Press Release

SAS sends Singapore’s first experiment to the International Space Station

By SpaceRef Editor
June 5, 2017
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On Sunday, June 4, SpaceX’s Falcon 9 successfully lifted off from the Kennedy Space Center in Florida, United States, and sent the Dragon spacecraft into orbit. The spacecraft was carrying an experiment built by students at the Singapore American School (SAS) — the first ever experiment to be sent to space by high schoolers in Singapore.

The MicroLab — a container that encases a scientific experiment — is scheduled to arrive on the International Space Station (ISS) after two days of spaceflight. This is the first time a Singaporean experiment will be installed by astronauts on board the ISS.

For over a year, student leader Sunita Srivatsan and her team of five — Jaclyn Chan, Keshav Jagannath, Annie Kim, Madeline Smith, and Devansh Tandon, guided by SAS Robotics coaches Meredith White and Bart Millar — have been meticulously planning, collaborating, and researching to set up an experiment to study the effects of microgravity on mutations in bacteria.

As part of the Bhattacharya Space Enterprise program and under the mentorship of ex-National Aeronautics and Space Administration (NASA) scientist Dr. Bidushi Bhattacharya, CEO and founder of Bhattacharya Space Enterprises and Priyadarshini Majumdar, a National University of Singapore graduate, the students learned about both the research and commercial aspects of space technology. “This is a very exciting time for commercial spacetech growth, thanks to companies such as SpaceX. Traditionally, space-related career paths were feasible for students from larger nations, but rapid privatization and miniaturization of electronics has made space accessible globally.  I am really excited about this group of students in Singapore who are actually delivering something into orbit,” said Dr. Bhattacharya.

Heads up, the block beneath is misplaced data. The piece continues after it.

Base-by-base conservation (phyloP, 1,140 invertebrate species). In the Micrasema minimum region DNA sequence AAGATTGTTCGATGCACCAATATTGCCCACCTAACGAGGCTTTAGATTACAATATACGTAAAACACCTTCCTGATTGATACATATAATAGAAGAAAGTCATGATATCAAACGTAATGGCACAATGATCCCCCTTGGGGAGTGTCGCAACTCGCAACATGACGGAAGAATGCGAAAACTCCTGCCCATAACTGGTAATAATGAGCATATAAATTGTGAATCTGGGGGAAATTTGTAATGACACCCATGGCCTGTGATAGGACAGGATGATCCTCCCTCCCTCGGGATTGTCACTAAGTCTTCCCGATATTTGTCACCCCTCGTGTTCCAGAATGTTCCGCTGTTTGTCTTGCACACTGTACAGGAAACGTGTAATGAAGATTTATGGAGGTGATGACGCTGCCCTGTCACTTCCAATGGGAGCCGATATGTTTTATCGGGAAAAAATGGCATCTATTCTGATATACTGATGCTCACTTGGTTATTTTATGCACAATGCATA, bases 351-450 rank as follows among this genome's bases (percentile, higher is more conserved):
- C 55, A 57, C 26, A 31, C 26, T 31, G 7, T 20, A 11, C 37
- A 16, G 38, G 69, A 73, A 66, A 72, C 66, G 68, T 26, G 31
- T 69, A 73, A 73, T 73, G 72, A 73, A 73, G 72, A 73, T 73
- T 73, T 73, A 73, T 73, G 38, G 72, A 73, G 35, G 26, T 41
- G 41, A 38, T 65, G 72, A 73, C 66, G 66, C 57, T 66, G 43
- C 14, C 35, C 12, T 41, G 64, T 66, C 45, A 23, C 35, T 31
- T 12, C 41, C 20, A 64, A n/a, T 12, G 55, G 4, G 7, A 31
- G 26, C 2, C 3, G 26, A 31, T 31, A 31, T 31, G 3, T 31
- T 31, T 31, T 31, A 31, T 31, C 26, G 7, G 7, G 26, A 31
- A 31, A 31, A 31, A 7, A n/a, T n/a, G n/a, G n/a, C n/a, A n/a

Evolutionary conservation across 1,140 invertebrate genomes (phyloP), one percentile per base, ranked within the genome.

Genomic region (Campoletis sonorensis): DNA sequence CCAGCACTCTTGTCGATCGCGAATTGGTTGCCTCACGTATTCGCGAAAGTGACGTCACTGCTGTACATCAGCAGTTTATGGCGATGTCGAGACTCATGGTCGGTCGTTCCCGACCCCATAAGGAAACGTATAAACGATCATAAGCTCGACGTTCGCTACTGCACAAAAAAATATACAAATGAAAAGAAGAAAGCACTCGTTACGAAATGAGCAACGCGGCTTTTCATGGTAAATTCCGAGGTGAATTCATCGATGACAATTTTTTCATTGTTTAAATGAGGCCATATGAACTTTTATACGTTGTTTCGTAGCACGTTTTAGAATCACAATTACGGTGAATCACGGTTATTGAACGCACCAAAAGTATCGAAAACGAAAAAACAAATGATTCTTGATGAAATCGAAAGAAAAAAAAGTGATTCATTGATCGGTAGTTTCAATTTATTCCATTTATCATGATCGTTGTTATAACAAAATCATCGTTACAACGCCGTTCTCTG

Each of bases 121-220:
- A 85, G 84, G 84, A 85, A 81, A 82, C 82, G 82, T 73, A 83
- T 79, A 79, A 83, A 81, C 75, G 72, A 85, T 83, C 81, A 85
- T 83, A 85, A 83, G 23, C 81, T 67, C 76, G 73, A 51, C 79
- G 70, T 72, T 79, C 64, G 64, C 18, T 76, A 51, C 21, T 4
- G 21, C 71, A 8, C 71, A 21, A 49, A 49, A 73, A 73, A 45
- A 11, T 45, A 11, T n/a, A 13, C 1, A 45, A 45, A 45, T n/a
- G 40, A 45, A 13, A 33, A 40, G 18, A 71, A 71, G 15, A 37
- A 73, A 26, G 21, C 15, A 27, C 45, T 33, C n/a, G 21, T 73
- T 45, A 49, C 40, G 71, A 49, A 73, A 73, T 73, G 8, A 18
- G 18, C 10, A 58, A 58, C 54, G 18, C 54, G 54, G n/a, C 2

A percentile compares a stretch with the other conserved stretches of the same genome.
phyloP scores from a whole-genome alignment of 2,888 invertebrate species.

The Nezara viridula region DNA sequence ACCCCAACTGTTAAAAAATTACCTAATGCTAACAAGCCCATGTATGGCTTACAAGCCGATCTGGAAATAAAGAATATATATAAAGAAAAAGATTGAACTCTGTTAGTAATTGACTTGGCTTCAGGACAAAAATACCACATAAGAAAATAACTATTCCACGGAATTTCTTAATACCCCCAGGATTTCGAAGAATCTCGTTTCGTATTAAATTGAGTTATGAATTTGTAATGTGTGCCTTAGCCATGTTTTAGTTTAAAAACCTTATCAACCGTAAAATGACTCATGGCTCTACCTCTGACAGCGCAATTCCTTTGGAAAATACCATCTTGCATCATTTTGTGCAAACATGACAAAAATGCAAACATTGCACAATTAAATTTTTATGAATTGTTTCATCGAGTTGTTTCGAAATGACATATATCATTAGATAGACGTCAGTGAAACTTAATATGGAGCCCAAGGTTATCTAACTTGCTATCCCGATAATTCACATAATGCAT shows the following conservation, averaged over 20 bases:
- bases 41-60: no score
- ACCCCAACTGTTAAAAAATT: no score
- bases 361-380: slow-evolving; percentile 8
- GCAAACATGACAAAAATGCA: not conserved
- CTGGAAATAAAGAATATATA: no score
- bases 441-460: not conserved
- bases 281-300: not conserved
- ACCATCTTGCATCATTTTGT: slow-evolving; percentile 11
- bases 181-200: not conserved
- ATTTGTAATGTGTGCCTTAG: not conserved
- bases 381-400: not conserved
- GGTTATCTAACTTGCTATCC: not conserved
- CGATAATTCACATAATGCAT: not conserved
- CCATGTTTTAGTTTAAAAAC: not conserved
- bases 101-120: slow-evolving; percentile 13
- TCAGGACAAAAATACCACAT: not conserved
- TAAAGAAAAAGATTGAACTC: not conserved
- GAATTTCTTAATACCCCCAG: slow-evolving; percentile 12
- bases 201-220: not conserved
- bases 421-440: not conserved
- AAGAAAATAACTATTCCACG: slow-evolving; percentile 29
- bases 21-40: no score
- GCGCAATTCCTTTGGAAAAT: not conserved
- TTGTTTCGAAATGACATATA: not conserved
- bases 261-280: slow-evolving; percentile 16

Dr. Chip Kimball, superintendent of SAS, who is a strong advocate of exploring interests and pursuing passions said, “Backed by a culture of possibilities, students at SAS are offered every opportunity to dive deep into an area of interest while building competence and self-efficacy to engage and impact the world around them. It has to be one of the most exciting things in the world to be able to take the science they’re learning and applying it to a new frontier.” The SAS Foundation, an organization that continues to strengthen the school for the future by funding educational programs, operations, and capital initiatives, has been a strong supporter of this project. The organization paid for mentor training in San Jose, biological and mechanical materials to create the experiment, orbital launch services on the Falcon 9 spacecraft, and leased space aboard the ISS.

Majumdar was instrumental in encouraging the team to focus on the various stages of the mission, formulate a plan and execute it. In six months time, the students went from finding it hard to visualize how everything would fit into a MicroLab to building the engineering model and constructing the flight model in about a week.